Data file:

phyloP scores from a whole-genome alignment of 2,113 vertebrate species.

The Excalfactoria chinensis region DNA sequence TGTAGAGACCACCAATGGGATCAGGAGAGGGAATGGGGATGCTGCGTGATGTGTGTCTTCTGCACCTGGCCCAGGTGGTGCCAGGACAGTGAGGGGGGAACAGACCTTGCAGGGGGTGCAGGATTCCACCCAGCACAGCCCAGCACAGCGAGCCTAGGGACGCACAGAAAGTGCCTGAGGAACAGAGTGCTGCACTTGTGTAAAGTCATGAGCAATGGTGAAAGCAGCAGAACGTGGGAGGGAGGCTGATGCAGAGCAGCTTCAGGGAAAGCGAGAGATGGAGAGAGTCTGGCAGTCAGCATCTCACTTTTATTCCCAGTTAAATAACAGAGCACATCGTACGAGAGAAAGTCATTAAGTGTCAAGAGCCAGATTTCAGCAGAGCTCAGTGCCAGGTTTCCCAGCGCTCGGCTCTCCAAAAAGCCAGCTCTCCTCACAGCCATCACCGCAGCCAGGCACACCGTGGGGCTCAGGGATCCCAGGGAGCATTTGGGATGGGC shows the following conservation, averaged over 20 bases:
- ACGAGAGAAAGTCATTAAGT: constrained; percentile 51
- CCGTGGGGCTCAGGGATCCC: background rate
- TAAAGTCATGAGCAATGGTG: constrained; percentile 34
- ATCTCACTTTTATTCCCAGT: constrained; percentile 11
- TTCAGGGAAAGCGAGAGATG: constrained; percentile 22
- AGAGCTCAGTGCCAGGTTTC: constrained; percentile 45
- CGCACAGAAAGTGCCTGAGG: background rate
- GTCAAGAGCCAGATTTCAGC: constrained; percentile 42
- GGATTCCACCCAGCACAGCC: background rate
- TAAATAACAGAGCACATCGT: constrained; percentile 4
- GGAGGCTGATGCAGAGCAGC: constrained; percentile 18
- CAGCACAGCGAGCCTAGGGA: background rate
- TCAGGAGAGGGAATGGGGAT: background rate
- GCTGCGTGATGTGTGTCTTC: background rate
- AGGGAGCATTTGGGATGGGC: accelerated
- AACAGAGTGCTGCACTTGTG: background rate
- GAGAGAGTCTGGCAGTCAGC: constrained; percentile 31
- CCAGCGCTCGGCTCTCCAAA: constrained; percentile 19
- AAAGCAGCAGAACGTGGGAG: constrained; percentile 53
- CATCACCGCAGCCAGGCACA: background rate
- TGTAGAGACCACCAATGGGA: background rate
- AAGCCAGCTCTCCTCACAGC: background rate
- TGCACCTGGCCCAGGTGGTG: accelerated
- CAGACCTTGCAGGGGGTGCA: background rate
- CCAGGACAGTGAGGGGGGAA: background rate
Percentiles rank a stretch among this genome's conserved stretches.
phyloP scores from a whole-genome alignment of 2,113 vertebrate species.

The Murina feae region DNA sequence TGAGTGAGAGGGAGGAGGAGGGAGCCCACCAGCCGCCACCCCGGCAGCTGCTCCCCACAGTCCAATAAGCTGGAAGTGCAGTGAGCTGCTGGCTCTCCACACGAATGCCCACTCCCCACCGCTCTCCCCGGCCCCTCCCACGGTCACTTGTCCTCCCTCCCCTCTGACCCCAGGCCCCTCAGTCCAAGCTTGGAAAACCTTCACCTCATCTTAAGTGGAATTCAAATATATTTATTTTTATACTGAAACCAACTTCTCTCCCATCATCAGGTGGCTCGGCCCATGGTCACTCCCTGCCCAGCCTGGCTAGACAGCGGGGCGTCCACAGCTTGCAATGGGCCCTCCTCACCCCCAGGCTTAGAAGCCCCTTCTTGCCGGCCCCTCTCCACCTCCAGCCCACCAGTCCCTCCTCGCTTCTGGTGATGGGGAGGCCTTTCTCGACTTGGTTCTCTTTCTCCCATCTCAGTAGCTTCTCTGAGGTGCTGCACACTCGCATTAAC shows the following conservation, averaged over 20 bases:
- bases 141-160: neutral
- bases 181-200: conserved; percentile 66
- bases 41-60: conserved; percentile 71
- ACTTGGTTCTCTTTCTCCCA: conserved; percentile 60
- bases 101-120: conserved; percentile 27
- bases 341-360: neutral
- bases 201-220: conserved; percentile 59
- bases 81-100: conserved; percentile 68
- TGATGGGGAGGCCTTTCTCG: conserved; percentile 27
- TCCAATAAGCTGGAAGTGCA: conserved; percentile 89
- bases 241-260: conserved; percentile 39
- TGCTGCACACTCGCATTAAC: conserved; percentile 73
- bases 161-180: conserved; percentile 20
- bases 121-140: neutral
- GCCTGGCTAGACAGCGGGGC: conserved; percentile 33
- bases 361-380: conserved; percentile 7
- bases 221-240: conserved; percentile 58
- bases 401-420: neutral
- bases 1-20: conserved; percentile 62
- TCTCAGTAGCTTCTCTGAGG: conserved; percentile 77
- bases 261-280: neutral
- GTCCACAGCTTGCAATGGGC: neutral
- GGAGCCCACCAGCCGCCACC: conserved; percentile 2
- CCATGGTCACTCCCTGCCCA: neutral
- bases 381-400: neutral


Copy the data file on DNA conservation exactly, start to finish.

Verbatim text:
phyloP scores from a whole-genome alignment of 2,113 vertebrate species.

The Excalfactoria chinensis region DNA sequence TGTAGAGACCACCAATGGGATCAGGAGAGGGAATGGGGATGCTGCGTGATGTGTGTCTTCTGCACCTGGCCCAGGTGGTGCCAGGACAGTGAGGGGGGAACAGACCTTGCAGGGGGTGCAGGATTCCACCCAGCACAGCCCAGCACAGCGAGCCTAGGGACGCACAGAAAGTGCCTGAGGAACAGAGTGCTGCACTTGTGTAAAGTCATGAGCAATGGTGAAAGCAGCAGAACGTGGGAGGGAGGCTGATGCAGAGCAGCTTCAGGGAAAGCGAGAGATGGAGAGAGTCTGGCAGTCAGCATCTCACTTTTATTCCCAGTTAAATAACAGAGCACATCGTACGAGAGAAAGTCATTAAGTGTCAAGAGCCAGATTTCAGCAGAGCTCAGTGCCAGGTTTCCCAGCGCTCGGCTCTCCAAAAAGCCAGCTCTCCTCACAGCCATCACCGCAGCCAGGCACACCGTGGGGCTCAGGGATCCCAGGGAGCATTTGGGATGGGC shows the following conservation, averaged over 20 bases:
- ACGAGAGAAAGTCATTAAGT: constrained; percentile 51
- CCGTGGGGCTCAGGGATCCC: background rate
- TAAAGTCATGAGCAATGGTG: constrained; percentile 34
- ATCTCACTTTTATTCCCAGT: constrained; percentile 11
- TTCAGGGAAAGCGAGAGATG: constrained; percentile 22
- AGAGCTCAGTGCCAGGTTTC: constrained; percentile 45
- CGCACAGAAAGTGCCTGAGG: background rate
- GTCAAGAGCCAGATTTCAGC: constrained; percentile 42
- GGATTCCACCCAGCACAGCC: background rate
- TAAATAACAGAGCACATCGT: constrained; percentile 4
- GGAGGCTGATGCAGAGCAGC: constrained; percentile 18
- CAGCACAGCGAGCCTAGGGA: background rate
- TCAGGAGAGGGAATGGGGAT: background rate
- GCTGCGTGATGTGTGTCTTC: background rate
- AGGGAGCATTTGGGATGGGC: accelerated
- AACAGAGTGCTGCACTTGTG: background rate
- GAGAGAGTCTGGCAGTCAGC: constrained; percentile 31
- CCAGCGCTCGGCTCTCCAAA: constrained; percentile 19
- AAAGCAGCAGAACGTGGGAG: constrained; percentile 53
- CATCACCGCAGCCAGGCACA: background rate
- TGTAGAGACCACCAATGGGA: background rate
- AAGCCAGCTCTCCTCACAGC: background rate
- TGCACCTGGCCCAGGTGGTG: accelerated
- CAGACCTTGCAGGGGGTGCA: background rate
- CCAGGACAGTGAGGGGGGAA: background rate
Percentiles rank a stretch among this genome's conserved stretches.
phyloP scores from a whole-genome alignment of 2,113 vertebrate species.

The Murina feae region DNA sequence TGAGTGAGAGGGAGGAGGAGGGAGCCCACCAGCCGCCACCCCGGCAGCTGCTCCCCACAGTCCAATAAGCTGGAAGTGCAGTGAGCTGCTGGCTCTCCACACGAATGCCCACTCCCCACCGCTCTCCCCGGCCCCTCCCACGGTCACTTGTCCTCCCTCCCCTCTGACCCCAGGCCCCTCAGTCCAAGCTTGGAAAACCTTCACCTCATCTTAAGTGGAATTCAAATATATTTATTTTTATACTGAAACCAACTTCTCTCCCATCATCAGGTGGCTCGGCCCATGGTCACTCCCTGCCCAGCCTGGCTAGACAGCGGGGCGTCCACAGCTTGCAATGGGCCCTCCTCACCCCCAGGCTTAGAAGCCCCTTCTTGCCGGCCCCTCTCCACCTCCAGCCCACCAGTCCCTCCTCGCTTCTGGTGATGGGGAGGCCTTTCTCGACTTGGTTCTCTTTCTCCCATCTCAGTAGCTTCTCTGAGGTGCTGCACACTCGCATTAAC shows the following conservation, averaged over 20 bases:
- bases 141-160: neutral
- bases 181-200: conserved; percentile 66
- bases 41-60: conserved; percentile 71
- ACTTGGTTCTCTTTCTCCCA: conserved; percentile 60
- bases 101-120: conserved; percentile 27
- bases 341-360: neutral
- bases 201-220: conserved; percentile 59
- bases 81-100: conserved; percentile 68
- TGATGGGGAGGCCTTTCTCG: conserved; percentile 27
- TCCAATAAGCTGGAAGTGCA: conserved; percentile 89
- bases 241-260: conserved; percentile 39
- TGCTGCACACTCGCATTAAC: conserved; percentile 73
- bases 161-180: conserved; percentile 20
- bases 121-140: neutral
- GCCTGGCTAGACAGCGGGGC: conserved; percentile 33
- bases 361-380: conserved; percentile 7
- bases 221-240: conserved; percentile 58
- bases 401-420: neutral
- bases 1-20: conserved; percentile 62
- TCTCAGTAGCTTCTCTGAGG: conserved; percentile 77
- bases 261-280: neutral
- GTCCACAGCTTGCAATGGGC: neutral
- GGAGCCCACCAGCCGCCACC: conserved; percentile 2
- CCATGGTCACTCCCTGCCCA: neutral
- bases 381-400: neutral